While there are three independent countries making up the island of Borneo, the opportunities to actually immerse in the world-renowned rainforests are really quite few-and-far-between. Partly because the island is just rather expansive, but also as there are just so few primary rainforests that still exist.
One of the region’s last unspoilt primary rainforests is Ulu Temburong National Park, found in Brunei, which in itself is one of the lesser visited destinations of Southeast Asia. And this kind of makes it off-the-beaten-track to begin with.
Then from touch-down at Brunei airport, or from the capital of Bandar Seri Begawan, it takes roughly 2 hours by speedboats and longboats to reach the dense primary rainforests of Ulu Temburong National Park. There is then only one option for accommodation here, at the Ulu Ulu Resort, which literally translates as “Far, Far Away” in Malay, which is very much where it is.
There are then all sorts of truly fascinating rainforest experiences to indulge in, although the main attraction would have to be the Canopy Walk, a towering metal structure of scaffolding and ladders, which sits above the tops of the forests.
And at sunrise, the sheer magnificence of rainforest views, along with the deafening chorus of nature’s morning call, is a truly unique and unforgettable experience in Southeast Asia.
Lakey Peak surf spot in Sumbawa, Indonesia. Image courtesy of Clemens Sehi.
Lakey Peak, Indonesia: Out of the Way for a Good Surf
Clemens Sehi of Travellers Archive (Twitter|Instagram) had to go some way off the beaten track in Indonesia to find Lakey Peak on Sumbawa Island: but the extra effort was worth the payoff of finding this secluded surfing paradise.
When thinking about Indonesia, most travellers have Bali, the Gili islands and maybe even Lombok in mind. For most of them, travelling to Indonesia is most likely about staying at picturesque beaches, visiting the numerous temples and partying until sunrise.
However, there is more in Indonesia that needs to be seen: I fell in love with the island Sumbawa and especially with the little surfing village Lakey Peak.
When I visited for the first time, I took a local bus from Bima, the main city of Sumbawa, and took of in Lakey Peak – where I did not see anyone around. I walked around the street until a local asked me whether I needed accommodation.
In the end, he took me to an amazing homestay right next to the beach. I stayed in a little hut, listened to the waves as they crashed the sand and spent my days watching surfers getting all wiped out in the famous wave of Lakey Peak. It’s a truly magic place. It’s calm and authentic and completely different to the major tourist spots – no parties, no fancy bars, no smoothie bowls, just banana pancakes and a good surf.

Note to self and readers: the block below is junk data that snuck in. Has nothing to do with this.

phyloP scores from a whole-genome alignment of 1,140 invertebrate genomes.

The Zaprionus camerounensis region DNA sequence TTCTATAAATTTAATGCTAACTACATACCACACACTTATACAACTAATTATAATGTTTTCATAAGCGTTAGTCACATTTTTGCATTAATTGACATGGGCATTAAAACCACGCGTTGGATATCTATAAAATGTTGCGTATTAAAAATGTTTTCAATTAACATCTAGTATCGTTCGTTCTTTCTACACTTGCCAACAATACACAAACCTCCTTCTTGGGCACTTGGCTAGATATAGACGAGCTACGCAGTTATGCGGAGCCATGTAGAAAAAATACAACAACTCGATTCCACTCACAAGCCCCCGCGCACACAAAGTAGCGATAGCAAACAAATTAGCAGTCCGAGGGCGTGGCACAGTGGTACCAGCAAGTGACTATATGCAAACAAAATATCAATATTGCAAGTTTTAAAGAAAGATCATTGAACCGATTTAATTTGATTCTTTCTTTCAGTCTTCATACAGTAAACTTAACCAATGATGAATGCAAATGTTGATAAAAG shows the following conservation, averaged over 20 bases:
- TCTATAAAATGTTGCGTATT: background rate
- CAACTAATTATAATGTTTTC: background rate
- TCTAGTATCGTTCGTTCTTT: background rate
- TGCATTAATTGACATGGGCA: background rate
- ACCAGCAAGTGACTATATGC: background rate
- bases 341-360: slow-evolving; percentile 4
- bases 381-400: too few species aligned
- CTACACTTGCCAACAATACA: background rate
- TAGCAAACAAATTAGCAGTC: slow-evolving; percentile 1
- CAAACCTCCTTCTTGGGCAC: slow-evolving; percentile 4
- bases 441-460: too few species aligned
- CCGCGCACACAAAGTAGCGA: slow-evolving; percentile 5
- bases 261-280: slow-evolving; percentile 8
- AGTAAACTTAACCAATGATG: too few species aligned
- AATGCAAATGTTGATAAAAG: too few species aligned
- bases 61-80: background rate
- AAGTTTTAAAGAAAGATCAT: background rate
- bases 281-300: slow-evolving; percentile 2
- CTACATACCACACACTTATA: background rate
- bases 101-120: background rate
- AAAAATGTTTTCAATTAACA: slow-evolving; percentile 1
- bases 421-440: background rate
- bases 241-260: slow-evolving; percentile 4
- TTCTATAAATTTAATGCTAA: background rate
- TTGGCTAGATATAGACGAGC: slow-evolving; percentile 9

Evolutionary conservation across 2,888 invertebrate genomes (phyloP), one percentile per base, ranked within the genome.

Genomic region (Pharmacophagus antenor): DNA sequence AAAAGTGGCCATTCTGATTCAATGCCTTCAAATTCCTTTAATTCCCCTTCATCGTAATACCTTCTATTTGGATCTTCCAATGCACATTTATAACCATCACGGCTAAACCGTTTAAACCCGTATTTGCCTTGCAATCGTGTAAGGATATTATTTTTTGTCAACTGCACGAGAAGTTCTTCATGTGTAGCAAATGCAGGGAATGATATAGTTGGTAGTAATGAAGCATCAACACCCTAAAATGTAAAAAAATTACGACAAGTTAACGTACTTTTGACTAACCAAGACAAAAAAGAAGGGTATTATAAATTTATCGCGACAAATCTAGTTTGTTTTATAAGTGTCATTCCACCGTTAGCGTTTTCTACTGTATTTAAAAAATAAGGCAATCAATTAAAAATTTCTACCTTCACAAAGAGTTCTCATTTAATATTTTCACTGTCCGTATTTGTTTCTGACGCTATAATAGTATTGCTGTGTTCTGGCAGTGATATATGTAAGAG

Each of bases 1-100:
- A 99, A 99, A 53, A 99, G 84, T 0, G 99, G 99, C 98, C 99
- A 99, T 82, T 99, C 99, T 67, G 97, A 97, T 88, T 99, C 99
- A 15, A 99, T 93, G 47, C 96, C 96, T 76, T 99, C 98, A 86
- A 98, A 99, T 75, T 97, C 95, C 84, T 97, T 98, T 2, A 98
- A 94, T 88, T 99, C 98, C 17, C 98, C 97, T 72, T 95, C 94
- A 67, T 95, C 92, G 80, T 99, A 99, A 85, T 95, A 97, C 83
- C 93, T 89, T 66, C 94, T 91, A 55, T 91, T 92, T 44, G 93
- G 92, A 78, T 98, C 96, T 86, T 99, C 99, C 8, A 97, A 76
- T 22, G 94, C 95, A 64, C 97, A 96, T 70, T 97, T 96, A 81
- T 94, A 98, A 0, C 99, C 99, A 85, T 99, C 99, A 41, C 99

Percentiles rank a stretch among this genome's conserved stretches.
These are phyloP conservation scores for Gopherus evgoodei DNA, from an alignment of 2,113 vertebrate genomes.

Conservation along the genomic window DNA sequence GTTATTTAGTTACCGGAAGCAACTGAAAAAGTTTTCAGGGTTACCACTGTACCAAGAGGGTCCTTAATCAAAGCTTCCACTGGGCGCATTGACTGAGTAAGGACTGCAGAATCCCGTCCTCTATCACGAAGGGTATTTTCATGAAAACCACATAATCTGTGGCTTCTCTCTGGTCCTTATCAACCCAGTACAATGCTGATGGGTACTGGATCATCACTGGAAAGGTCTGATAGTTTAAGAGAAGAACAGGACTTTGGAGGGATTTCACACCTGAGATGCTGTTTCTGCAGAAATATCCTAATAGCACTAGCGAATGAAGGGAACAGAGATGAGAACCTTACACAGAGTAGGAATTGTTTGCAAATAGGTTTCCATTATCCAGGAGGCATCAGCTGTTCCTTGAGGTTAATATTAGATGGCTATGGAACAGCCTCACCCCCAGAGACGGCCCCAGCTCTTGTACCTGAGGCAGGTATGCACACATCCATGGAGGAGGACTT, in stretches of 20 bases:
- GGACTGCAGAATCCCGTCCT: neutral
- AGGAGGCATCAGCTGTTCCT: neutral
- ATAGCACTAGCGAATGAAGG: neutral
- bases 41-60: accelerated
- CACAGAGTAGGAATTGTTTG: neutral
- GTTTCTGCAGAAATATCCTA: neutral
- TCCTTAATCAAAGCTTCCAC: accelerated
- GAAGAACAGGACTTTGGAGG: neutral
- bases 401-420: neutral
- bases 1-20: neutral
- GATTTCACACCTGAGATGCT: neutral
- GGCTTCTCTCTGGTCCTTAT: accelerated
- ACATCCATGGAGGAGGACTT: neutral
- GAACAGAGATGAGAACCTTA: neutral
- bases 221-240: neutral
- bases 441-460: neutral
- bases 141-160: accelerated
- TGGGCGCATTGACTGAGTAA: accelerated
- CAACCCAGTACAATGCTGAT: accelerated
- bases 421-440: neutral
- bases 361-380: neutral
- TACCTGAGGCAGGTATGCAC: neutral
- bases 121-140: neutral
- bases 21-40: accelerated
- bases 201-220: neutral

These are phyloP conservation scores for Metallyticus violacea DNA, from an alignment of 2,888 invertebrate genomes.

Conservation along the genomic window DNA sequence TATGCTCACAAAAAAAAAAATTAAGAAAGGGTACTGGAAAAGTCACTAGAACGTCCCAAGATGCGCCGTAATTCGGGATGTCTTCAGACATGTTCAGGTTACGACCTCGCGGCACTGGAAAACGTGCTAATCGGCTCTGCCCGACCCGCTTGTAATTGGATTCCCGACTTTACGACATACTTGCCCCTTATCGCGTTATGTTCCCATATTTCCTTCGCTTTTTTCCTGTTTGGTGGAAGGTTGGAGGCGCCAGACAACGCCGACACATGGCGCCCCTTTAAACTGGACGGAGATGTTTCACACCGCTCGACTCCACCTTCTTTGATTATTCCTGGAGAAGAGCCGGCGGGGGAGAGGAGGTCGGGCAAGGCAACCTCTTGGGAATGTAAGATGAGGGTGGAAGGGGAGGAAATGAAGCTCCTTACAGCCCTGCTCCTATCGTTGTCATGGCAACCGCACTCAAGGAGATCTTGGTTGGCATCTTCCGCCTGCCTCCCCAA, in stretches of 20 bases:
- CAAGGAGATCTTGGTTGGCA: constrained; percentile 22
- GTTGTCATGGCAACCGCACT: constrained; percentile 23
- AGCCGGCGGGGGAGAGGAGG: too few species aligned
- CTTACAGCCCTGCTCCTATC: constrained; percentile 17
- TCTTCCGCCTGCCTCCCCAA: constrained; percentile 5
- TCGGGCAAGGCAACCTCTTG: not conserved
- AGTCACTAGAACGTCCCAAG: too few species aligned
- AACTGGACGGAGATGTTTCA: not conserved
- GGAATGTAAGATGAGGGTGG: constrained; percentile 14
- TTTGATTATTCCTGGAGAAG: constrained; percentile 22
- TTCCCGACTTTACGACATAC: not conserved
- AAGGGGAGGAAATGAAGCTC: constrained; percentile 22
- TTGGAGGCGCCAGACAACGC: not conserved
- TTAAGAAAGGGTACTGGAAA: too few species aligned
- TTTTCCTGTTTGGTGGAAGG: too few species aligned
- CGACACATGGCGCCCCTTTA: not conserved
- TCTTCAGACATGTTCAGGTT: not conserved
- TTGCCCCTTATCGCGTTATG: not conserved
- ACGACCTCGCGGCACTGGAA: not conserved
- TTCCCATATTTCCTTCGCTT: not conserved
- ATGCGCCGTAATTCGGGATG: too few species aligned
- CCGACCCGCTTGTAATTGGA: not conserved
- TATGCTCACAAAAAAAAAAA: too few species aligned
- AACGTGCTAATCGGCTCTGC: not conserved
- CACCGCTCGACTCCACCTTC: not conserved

Market in Nha Trang, Vietnam. Image courtesy of the Round the World Guys.
Nha Trang, Vietnam: Market Madness
The Round The World Guys (Facebook|Instagram|YouTube) consider Vietnam one of their “favorite countries in the world”: they’ve share their thoughts on their top favorite spot in their favorite country:
Nha Trang is located in central Vietnam. It is one of the few places in the country where SCUBA divers go to dive in what’s used to be Vietnam’s pristine coastline. The fishing village is one of the hidden gems in Vietnam, and many visitors who end up here always look for seaside beaches and islands to explore.
One of the place they often miss is the Xom Moi market. It is the main local market in Nha Trang, where colorful fruit, vegetables and other produce and merchandise are stacked up for sale. You will have to walk through cages of live chickens, counters full of meat and, most importantly, fresh seafood that Nha Trang is famous for.
Don’t expect this market to cater to tourists though anytime soon. The cleanliness, for example, is not exactly what you’d expect at a western market. You’ll also have to walk through narrow alleys of the market, shoulder to shoulder with locals. It is a great experience to practice your haggling skills to get a good price on produce.
It one of many good opportunities in the city to see how locals live their daily lives. We had the opportunity to visit Xom Moi market during our cooking class at Lanterns Restaurant – an experience we highly recommend.
And don’t forget to check out the excellent Bo De vegetarian restaurant near Xom Moi Market. Even if you are not a vegetarian, it serves some of the most delicious food that you can find in Nha Trang!
Chi Phat, Cambodia. Image courtesy of the Common Wanderer.
Chi Phat, Cambodia: Ecotourism in the Cardamom Jungle
Mark & Miranda of The Common Wanderer (Instagram|Facebook|Twitter) are probably two of a handful of tourists who know where Cambodia’s Chi Phat ecotourism project is (to say nothing of what it’s all about), and they’re happy to share what they’ve found to the rest of us:
Whenever we mention Cambodia’s Chi Phat ecotourism project to other travellers, we’re almost always met with blank stares. It’s such a shame too, because this beautiful village nestled in the foothills of the Cardamom Mountains was, without doubt, the highlight of our four months in Southeast Asia!
The region was once the last stronghold of the Khmer Rouge; with few options for survival, many locals had little choice but to enter the lucrative logging and poaching (of elephants, big cats, gibbons, pangolin) trade.
In 2007, the Wildlife Alliance co-launched the project, assisting the community to support themselves on ecotourism instead. Today, the same villagers lead tours through the thick Cardamom Jungle as wildlife experts, operate homestay or kitchens, or assist conservation efforts.